Fajitas are commonly associated with Mexico but they were actually invented in America by migrant chuck wagon chefs in Texas on cattle drives

Fajitas are commonly associated with Mexico but they were actually invented in America by migrant chuck wagon chefs in Texas on cattle drives

It was fatty and unappetizing so the ranchers marinated it, cut it into small pieces, grilled it and put into a tortilla before serving it to the workers

It was fatty and unappetizing so the ranchers marinated it, cut it into small pieces, grilled it and put into a tortilla before serving it to the workers 

Chili con carne

While chili con carne is of Mexican origin, it is another Texan export and is believed to have also been put together by trail cooks on cattle drives.

Others claim it was devised in the state’s prison kitchens as a cheap way of feeding prisoners.

The dish gathered attention across America when Texas set up a San Antonio Chili Stand at the World’s Columbian Exposition in Chicago in 1893.

It is made up of beef, spices, peppers, tomatoes and often pinto or kidney beans.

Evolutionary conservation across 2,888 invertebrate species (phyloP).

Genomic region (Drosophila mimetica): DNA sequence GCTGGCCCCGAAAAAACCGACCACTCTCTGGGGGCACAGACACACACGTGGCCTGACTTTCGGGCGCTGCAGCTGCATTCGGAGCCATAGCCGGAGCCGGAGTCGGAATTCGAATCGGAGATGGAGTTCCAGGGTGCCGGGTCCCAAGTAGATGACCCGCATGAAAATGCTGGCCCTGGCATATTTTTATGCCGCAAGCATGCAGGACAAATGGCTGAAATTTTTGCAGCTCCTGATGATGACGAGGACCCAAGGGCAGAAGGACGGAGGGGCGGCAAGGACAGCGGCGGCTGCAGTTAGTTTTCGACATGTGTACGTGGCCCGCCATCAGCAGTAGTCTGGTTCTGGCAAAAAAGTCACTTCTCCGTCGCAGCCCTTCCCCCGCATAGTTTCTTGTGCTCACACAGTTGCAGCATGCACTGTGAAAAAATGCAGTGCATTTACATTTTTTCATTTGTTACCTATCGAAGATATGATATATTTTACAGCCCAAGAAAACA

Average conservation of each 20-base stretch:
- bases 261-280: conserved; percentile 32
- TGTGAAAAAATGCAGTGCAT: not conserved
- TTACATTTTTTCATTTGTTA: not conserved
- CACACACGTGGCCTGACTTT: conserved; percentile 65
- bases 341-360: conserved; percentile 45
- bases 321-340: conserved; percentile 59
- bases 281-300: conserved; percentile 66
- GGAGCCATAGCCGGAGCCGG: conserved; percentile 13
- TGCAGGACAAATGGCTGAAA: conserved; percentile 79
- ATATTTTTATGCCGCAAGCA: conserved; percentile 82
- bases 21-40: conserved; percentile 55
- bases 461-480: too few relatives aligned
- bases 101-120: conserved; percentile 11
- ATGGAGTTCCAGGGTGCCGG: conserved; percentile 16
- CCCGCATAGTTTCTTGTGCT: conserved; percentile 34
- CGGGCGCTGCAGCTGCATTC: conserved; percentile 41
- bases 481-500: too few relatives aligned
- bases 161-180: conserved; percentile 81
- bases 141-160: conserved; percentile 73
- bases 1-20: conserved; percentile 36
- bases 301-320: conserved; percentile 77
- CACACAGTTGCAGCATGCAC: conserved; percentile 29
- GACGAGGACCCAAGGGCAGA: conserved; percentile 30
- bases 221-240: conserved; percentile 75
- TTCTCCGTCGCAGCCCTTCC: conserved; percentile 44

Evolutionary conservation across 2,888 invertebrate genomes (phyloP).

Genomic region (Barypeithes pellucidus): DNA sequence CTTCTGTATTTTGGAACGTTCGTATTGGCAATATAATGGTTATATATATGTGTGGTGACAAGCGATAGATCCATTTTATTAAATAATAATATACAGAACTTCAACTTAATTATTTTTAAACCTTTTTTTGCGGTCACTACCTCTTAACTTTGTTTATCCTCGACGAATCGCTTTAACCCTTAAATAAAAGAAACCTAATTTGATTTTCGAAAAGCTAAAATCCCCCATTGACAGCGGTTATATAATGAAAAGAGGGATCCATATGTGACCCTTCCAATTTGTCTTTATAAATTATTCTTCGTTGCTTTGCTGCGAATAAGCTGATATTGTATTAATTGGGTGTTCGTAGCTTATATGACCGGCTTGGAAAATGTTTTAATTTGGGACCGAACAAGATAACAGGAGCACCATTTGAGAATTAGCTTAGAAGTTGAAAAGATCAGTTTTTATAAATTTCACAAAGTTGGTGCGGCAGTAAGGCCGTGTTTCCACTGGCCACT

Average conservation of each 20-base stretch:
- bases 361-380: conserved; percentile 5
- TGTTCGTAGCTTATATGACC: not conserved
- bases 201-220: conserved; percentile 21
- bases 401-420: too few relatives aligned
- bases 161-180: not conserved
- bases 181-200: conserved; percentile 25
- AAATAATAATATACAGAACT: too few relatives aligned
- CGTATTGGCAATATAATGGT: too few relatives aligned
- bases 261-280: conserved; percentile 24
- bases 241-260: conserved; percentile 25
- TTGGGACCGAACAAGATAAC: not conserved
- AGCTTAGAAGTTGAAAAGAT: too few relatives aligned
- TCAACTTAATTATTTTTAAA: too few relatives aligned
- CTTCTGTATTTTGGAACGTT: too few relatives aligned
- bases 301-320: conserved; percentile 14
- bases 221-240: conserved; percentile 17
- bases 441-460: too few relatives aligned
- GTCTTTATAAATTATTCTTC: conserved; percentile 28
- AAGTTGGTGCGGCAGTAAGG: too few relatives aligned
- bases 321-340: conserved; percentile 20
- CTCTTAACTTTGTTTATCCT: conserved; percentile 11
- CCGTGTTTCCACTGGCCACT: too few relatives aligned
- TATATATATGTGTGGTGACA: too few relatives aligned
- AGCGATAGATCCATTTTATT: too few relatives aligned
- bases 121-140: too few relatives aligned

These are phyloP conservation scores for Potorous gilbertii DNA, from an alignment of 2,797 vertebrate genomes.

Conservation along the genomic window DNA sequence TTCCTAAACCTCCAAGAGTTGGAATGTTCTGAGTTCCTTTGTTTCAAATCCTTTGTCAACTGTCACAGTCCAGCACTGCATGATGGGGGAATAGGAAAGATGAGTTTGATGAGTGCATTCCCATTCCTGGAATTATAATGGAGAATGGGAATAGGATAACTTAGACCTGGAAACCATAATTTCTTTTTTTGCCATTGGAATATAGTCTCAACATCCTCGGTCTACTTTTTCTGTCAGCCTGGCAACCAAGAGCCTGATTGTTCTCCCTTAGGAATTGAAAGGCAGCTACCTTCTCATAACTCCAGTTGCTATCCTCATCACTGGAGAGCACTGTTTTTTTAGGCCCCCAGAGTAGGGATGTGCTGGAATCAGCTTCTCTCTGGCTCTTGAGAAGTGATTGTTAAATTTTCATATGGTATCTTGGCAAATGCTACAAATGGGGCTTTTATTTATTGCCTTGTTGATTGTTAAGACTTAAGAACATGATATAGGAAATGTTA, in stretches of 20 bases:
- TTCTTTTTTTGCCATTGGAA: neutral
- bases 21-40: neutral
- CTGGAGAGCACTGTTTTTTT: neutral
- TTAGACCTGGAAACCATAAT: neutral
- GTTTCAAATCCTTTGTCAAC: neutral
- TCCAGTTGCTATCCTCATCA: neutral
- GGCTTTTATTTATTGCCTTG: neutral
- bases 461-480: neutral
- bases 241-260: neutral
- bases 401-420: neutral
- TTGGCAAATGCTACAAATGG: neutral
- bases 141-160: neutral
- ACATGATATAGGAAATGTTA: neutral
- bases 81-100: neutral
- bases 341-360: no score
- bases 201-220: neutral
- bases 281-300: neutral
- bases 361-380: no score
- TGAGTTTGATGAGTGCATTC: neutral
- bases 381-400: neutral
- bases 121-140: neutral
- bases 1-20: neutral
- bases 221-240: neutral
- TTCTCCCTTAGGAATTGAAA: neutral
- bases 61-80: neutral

Chili con carne, another Texan export believed to have been put together by trail cooks on cattle drives, being sold on stands in San Antonio

Chili con carne, another Texan export believed to have been put together by trail cooks on cattle drives, being sold on stands in San Antonio 

It is made up of beef, spices, peppers, tomatoes and often pinto or kidney beans

It is made up of beef, spices, peppers, tomatoes and often pinto or kidney beans 

German chocolate cake

German chocolate cake does not originate from Germany, as its name suggests.

It was invented by a Dallas housewife in 1957, who used baking chocolate produced by an English-born confectioner named Samuel German in 1852 for Baker’s Chocolate Company based in Massachusetts.

The recipe for German’s chocolate cake, with its now signature coconut-pecan frosting, was then published in the Dallas Morning News and shared across the country by General Foods, which owned Baker’s.

It then quickly spread across the nation and the possessive ‘s’ was lost in the name and people began to think the cake was German.

Baker’s baking chocolate can still be purchased to this modern day.  

German chocolate cake was invented by a Dallas housewife in 1957 who used baking chocolate produced by an English-born confectioner named Samuel German

German chocolate cake was invented by a Dallas housewife in 1957 who used baking chocolate produced by an English-born confectioner named Samuel German

The recipe for the signature coconut-pecan frosting cake was published in the Dallas Morning News before it was shared across the country

The recipe for the signature coconut-pecan frosting cake was published in the Dallas Morning News before it was shared across the country

Pictured: An advert for Baker's Sweet Chocolate which included a recipe for the popular cake in a magazine in 1961